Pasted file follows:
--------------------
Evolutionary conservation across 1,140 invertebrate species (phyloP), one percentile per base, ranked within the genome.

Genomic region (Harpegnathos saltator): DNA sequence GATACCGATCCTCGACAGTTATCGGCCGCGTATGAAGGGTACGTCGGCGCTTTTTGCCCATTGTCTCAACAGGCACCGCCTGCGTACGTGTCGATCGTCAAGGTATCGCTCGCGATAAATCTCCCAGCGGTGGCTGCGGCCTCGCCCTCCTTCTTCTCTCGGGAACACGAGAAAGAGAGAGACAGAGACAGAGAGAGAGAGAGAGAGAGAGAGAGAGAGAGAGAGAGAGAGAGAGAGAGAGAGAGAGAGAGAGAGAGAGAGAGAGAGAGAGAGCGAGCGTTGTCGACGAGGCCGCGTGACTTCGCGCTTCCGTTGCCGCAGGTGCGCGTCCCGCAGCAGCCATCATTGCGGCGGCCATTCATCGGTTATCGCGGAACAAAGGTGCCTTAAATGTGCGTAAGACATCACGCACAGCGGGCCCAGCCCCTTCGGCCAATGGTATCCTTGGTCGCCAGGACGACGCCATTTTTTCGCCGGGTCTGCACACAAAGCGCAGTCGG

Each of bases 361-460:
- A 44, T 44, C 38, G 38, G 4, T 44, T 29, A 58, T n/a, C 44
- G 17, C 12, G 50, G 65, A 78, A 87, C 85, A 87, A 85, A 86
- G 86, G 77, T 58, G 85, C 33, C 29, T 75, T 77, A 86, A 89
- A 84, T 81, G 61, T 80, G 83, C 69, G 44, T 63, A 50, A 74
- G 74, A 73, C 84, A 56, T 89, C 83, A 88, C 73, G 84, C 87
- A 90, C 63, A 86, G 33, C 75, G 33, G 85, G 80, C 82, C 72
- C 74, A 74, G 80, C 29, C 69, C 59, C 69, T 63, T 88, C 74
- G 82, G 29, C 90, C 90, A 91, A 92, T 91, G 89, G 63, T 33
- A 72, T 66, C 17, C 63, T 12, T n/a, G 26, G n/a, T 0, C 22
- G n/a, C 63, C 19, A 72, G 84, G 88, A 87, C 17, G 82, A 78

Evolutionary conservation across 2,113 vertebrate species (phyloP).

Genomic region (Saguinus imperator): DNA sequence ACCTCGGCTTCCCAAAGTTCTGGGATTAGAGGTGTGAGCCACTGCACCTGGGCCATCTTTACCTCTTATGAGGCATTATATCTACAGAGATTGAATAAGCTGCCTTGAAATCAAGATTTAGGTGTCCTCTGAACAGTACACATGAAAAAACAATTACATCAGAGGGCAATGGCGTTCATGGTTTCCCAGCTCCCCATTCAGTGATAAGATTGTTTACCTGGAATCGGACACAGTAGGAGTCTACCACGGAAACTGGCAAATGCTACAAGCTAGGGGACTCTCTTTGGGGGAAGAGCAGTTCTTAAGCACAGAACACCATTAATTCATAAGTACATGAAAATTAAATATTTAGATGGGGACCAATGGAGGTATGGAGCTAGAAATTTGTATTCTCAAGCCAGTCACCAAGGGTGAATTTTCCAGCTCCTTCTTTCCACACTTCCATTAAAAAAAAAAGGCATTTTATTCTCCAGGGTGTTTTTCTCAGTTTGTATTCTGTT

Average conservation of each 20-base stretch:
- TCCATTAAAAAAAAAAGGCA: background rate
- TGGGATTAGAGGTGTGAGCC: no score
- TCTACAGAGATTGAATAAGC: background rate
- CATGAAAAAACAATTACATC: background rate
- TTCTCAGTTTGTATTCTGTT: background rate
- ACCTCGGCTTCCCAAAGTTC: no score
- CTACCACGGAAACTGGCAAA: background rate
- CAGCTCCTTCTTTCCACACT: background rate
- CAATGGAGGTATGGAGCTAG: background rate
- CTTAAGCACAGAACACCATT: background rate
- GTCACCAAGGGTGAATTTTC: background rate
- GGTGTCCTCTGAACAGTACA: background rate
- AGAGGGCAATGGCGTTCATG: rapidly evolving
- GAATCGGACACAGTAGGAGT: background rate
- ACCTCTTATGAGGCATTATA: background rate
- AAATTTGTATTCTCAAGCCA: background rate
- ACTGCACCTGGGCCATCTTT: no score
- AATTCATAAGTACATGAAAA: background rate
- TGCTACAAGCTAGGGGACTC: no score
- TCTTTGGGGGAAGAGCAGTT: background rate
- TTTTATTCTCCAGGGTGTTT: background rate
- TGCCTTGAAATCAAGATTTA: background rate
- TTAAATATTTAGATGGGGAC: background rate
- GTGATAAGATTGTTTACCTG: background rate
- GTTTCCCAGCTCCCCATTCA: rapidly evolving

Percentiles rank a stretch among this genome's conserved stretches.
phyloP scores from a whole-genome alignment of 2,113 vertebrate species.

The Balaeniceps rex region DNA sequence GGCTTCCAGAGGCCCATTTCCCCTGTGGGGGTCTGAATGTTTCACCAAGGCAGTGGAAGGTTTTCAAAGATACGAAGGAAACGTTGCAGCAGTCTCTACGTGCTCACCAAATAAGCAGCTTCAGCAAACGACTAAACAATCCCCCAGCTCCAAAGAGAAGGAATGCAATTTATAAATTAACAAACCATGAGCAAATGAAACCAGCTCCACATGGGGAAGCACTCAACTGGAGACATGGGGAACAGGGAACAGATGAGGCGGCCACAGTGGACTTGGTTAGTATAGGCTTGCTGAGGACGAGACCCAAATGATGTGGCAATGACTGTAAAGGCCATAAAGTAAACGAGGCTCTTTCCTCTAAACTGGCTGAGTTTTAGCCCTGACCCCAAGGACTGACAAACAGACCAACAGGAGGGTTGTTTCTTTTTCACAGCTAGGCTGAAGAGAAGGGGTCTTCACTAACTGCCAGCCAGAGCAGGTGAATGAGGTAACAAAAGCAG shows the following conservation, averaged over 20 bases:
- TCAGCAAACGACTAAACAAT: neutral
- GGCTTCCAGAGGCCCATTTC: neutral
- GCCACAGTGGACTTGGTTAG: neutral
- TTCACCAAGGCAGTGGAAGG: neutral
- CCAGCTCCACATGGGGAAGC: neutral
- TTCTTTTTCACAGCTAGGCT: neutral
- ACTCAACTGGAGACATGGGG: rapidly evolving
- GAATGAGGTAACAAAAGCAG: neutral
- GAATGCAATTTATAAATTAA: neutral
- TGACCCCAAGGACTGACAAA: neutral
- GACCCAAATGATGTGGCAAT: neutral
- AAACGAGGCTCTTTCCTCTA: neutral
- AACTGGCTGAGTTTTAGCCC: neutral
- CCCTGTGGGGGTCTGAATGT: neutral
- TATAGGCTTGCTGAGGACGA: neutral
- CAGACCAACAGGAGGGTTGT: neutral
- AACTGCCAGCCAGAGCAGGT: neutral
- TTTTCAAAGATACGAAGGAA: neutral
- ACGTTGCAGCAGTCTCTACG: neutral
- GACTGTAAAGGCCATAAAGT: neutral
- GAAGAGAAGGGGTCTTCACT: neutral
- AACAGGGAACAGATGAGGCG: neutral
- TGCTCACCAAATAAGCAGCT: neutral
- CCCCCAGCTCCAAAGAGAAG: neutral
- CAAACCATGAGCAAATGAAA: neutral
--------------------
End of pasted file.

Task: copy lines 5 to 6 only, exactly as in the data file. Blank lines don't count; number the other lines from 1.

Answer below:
- G 17, C 12, G 50, G 65, A 78, A 87, C 85, A 87, A 85, A 86
- G 86, G 77, T 58, G 85, C 33, C 29, T 75, T 77, A 86, A 89